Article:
Abstract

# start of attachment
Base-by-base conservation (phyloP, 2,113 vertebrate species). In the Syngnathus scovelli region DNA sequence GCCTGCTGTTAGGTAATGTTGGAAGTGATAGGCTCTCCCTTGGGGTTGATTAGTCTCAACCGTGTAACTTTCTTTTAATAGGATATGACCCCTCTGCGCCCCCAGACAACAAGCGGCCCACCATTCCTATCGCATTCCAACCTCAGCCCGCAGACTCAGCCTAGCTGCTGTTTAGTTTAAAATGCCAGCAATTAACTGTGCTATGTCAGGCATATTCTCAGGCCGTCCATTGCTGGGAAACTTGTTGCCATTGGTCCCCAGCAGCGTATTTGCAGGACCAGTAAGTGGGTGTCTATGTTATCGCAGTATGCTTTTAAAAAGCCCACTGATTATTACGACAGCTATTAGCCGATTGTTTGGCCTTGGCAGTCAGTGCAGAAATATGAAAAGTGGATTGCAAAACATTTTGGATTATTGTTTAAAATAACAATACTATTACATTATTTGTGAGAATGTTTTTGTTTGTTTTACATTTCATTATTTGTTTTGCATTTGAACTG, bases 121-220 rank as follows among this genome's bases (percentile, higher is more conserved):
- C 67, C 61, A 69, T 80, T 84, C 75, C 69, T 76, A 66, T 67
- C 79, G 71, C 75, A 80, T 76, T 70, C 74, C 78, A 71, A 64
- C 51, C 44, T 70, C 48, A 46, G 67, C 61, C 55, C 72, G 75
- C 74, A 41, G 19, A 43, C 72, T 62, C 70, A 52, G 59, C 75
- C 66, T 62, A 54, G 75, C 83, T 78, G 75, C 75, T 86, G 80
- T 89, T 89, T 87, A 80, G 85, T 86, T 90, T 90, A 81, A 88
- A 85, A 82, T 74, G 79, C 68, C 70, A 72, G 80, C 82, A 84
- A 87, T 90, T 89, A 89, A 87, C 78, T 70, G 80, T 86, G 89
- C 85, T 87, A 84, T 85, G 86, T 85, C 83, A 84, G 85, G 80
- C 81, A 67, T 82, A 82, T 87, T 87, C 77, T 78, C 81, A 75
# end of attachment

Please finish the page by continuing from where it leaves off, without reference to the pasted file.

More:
The method of estimating coverage ellipses on epicenters is now often modified to try and allow for possible epicenter bias. Usually this is done by replacing the a priori variance of the measurement error used to calculate such ellipses by an a priori variance that is the sum of two variances, one for measurement error and the other for travel-time error. This procedure cannot work; the only statistical quantity in epicenter estimation is measurement error. All that a coverage ellipse can specify (for a given level of probability) is the precision of the estimate: that is the area within which the estimated epicenters of a series of earthquakes or explosions will lie, for a given source region, station network, and size of measurement error. Correcting for the bias turns the ellipse into a measure of accuracy, rather than precision, with the orientation and area unchanged. The differences between precision and accuracy are illustrated here with the epicenters estimated by Myers and Schultz. The results obtained suggest that the precision of the biased epicenters and the effectiveness of the bias corrections derived by Myers and Schultz are better than claimed in their article.

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